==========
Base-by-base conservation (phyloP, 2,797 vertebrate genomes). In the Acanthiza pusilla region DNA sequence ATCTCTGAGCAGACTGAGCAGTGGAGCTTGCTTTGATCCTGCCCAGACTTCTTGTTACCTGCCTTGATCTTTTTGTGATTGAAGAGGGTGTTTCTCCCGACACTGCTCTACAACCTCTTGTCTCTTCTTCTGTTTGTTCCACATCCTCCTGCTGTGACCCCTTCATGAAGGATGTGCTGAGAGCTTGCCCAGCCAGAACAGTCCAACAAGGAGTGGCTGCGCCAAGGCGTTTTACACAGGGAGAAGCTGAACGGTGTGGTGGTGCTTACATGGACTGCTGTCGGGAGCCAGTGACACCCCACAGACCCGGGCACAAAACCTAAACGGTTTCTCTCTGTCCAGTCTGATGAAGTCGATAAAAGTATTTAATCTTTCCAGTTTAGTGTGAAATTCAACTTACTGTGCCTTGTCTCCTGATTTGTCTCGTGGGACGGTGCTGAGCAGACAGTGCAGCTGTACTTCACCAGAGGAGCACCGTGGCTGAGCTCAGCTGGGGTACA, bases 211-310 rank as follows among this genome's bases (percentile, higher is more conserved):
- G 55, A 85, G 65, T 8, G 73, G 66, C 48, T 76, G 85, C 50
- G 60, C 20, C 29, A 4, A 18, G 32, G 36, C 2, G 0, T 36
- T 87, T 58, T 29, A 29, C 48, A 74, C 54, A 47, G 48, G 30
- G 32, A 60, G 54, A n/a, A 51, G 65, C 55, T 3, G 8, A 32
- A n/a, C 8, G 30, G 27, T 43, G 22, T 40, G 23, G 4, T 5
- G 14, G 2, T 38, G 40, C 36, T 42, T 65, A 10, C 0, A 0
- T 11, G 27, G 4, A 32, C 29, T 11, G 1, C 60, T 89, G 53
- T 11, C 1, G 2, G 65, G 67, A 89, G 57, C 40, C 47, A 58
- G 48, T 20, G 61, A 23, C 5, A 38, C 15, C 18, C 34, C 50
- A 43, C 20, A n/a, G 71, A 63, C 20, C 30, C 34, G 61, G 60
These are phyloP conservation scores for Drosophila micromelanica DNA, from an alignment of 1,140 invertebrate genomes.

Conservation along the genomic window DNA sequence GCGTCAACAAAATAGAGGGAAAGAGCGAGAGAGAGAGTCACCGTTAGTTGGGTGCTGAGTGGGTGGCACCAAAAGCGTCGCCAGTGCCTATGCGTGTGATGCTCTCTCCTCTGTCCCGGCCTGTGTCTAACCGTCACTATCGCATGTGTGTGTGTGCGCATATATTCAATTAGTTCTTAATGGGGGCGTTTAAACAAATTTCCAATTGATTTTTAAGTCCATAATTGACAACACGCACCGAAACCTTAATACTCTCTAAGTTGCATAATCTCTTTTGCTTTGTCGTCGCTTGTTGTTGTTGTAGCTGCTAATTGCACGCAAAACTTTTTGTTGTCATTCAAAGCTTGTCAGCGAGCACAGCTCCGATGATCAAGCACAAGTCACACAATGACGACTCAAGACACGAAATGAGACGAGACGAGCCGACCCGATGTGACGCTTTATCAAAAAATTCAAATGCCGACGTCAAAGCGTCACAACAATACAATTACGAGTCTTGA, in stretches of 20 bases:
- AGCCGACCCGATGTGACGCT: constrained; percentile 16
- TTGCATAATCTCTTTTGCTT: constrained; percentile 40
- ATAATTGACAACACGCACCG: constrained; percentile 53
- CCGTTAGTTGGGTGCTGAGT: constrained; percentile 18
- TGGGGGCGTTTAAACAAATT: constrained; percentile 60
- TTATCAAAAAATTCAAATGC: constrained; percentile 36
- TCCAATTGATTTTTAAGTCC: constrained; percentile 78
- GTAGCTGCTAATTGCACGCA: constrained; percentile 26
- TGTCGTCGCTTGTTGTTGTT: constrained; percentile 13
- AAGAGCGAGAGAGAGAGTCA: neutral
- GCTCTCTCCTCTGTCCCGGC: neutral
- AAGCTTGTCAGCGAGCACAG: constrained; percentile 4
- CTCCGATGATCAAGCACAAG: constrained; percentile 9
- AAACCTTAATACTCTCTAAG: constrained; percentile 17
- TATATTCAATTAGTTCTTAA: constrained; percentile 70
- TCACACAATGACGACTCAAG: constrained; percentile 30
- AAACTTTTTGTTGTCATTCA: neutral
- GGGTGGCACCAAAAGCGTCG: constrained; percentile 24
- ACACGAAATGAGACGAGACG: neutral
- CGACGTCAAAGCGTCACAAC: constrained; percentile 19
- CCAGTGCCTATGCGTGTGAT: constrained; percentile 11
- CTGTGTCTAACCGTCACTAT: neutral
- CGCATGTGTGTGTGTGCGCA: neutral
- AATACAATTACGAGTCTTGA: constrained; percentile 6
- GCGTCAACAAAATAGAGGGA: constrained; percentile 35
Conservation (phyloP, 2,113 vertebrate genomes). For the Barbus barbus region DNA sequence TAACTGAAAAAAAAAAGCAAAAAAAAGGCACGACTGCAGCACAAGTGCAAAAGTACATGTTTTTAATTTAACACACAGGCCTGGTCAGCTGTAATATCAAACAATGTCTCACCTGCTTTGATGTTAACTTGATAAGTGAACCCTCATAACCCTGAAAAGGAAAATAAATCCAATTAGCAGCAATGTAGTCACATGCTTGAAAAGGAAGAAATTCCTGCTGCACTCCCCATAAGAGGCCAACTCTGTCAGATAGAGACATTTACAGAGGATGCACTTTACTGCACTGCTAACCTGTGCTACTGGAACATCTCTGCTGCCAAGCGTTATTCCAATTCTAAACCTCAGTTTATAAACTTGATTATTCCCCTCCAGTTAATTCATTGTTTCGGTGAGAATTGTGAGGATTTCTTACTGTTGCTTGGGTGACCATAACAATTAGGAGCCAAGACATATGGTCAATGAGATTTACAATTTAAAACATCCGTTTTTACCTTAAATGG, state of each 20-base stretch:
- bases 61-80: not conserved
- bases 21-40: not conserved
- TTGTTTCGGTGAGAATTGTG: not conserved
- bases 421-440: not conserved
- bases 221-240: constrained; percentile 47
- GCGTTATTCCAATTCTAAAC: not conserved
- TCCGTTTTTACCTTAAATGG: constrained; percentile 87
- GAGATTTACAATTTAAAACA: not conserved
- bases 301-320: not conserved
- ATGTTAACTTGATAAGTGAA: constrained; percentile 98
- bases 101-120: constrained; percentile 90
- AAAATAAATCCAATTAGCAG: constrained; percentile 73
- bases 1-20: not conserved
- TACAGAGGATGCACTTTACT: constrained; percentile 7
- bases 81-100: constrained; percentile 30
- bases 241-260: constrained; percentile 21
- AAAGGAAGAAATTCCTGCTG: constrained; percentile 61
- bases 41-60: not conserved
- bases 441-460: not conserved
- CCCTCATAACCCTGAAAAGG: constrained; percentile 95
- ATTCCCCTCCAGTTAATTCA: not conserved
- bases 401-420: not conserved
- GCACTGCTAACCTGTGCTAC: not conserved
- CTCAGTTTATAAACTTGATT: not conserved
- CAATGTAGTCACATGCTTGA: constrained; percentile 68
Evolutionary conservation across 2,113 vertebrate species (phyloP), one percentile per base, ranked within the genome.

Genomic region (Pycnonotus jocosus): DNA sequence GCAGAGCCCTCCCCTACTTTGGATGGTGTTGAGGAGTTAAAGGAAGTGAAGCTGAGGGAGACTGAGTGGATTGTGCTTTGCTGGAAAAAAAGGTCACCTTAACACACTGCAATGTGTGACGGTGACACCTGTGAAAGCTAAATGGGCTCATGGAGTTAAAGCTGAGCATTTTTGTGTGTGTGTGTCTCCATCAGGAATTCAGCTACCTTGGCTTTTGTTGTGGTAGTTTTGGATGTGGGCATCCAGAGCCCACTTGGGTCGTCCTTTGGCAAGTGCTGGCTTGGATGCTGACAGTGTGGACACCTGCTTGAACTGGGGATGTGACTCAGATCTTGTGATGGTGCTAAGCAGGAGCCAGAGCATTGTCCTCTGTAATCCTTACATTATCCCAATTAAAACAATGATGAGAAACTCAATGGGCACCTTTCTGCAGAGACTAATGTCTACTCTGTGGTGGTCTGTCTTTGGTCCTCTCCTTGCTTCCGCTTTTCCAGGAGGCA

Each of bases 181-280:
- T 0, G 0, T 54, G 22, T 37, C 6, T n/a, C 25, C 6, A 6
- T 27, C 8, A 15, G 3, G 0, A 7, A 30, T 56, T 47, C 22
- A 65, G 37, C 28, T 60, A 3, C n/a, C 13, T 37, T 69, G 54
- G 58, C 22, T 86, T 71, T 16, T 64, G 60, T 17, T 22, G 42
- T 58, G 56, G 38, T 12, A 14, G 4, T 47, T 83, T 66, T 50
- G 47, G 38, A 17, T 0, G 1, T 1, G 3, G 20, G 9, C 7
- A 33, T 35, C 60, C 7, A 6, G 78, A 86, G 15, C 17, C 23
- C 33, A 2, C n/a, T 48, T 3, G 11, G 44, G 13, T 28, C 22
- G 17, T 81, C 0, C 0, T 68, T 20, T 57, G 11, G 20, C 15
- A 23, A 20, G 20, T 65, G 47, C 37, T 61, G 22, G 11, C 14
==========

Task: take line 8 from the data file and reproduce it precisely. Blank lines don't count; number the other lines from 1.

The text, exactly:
- T 11, G 27, G 4, A 32, C 29, T 11, G 1, C 60, T 89, G 53